News of the experiment made banner headlines and flashed on movie screens across the country and around the world. The local newspaper, understandably reveling in its scoop, described it as "one of the most brilliant scientific accomplishments of all time." Anyone old enough to have lived through the Apollo 11 era, and to remember how that "one small step for man" captured the public imagination, probably has a fair idea of the impact made by Project Diana.
Project Diana and its culmination on that chilly winter morning came at an almost magical moment in time. For Jack DeWitt, leader of the project, it represented a once-in-a-lifetime window of opportunity. His team, at the height of its powers and uniquely configured to carry out a wartime mission that was no longer needed, was about to be disbanded. DeWitt's script called for him to retreat quietly into civilian life. Instead, in his few remaining months at Camp Evans, he chose to attempt one last tour de force and fulfill his longtime dream of shooting the moon. It also occurred at a singular nexus in American history - looking back on our emergence from isolationism and the deprivations and horrors of World War II, and ahead to the baby boom, suburbanization, the Cold War, radical changes in the lives of both men and women, communications breakthroughs, and an astounding acceleration in the pace in scientific development.
I originally conceived Project Diana: The Men Who Shot the Moon as a tribute to Col DeWitt, the other four members of his team, and their Camp Evans colleagues on whose additional contributions the team depended. But always, in the back of my mind, lurked the niggling sense that there was more to be said, and that Project Diana might constitute an interesting lens for examining some of the transformations and dislocations occurring in the US in the aftermath of World War II. Today, on the 70th anniversary of the first moon bounce, I am launching this blog to extend the website's mission through explorations of Project Diana's historical, sociological, political, and scientific context, as seen from the perspective of the tiny coastal New Jersey community where fate in the form of Camp Evans deposited my parents and their neighbors.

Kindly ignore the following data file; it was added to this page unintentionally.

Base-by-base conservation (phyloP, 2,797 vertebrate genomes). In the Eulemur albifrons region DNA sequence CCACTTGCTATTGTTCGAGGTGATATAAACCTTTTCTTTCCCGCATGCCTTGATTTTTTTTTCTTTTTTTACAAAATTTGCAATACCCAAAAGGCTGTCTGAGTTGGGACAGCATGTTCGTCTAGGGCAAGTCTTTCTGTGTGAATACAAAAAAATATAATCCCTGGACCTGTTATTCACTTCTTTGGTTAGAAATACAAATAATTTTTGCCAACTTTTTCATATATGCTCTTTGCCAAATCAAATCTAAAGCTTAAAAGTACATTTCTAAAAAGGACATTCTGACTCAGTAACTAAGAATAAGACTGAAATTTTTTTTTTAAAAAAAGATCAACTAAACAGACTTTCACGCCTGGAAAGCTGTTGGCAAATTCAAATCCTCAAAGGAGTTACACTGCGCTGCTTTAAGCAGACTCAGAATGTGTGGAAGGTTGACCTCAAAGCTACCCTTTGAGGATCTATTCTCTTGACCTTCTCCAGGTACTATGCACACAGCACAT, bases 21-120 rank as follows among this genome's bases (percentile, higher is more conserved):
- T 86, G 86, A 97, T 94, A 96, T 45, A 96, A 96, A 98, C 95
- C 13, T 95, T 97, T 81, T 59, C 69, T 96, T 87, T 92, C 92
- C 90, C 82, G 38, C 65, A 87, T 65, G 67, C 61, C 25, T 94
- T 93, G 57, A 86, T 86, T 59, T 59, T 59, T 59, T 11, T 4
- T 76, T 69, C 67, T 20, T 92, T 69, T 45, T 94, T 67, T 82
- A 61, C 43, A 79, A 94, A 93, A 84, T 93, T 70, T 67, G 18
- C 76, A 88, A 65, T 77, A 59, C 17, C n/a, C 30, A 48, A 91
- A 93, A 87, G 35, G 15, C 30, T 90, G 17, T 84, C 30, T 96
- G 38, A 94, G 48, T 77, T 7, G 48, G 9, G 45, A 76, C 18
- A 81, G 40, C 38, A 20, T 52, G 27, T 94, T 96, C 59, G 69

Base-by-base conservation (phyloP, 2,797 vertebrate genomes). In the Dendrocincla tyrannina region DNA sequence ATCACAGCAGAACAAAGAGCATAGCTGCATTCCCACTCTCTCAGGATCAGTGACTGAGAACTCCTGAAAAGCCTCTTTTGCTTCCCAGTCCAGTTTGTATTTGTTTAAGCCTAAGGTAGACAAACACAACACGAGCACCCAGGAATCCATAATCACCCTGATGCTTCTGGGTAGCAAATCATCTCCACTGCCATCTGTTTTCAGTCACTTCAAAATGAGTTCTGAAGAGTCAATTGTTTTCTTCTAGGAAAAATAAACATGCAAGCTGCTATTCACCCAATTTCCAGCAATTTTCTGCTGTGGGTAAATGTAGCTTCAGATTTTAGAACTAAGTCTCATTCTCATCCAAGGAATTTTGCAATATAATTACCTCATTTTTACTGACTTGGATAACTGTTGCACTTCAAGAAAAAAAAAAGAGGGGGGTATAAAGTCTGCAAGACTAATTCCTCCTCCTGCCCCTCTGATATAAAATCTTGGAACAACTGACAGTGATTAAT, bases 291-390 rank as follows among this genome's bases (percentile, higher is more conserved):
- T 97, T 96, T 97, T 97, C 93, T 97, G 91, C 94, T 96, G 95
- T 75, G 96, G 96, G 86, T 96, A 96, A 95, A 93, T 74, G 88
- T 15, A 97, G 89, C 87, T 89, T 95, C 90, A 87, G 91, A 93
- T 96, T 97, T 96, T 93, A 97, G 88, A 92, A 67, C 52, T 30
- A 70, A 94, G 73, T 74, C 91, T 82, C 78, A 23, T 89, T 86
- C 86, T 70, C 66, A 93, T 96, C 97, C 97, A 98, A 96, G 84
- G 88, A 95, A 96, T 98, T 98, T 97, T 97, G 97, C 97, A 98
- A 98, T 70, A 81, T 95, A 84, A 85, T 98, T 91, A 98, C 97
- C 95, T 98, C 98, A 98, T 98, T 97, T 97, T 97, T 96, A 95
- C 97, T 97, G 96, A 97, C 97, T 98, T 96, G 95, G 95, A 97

I believe I'm reasonably well-poised to chronicle the life and times of Project Diana. Although I'm not a professional historian or sociologist, I grew up in Diana's shadow on the Jersey shore. My father, E. King Stodola, was the project's chief scientist, and I have numerous documents, photographs, and clippings pertaining to his work. My earliest playmates were other Project Diana and Camp Evans "legacies." And although I'm not an expert in RADAR or EME, I boned up enough to earn my amateur radio technician's license and reclaim my father's call sign, W2AXO. (My husband, Ovide, an active ham who shares my affection for Project Diana, has agreed to try to keep me out of trouble on the more technical aspects of the feat.) I hope my readers will add value to this endeavor by submitting comments, corrections, and contributions.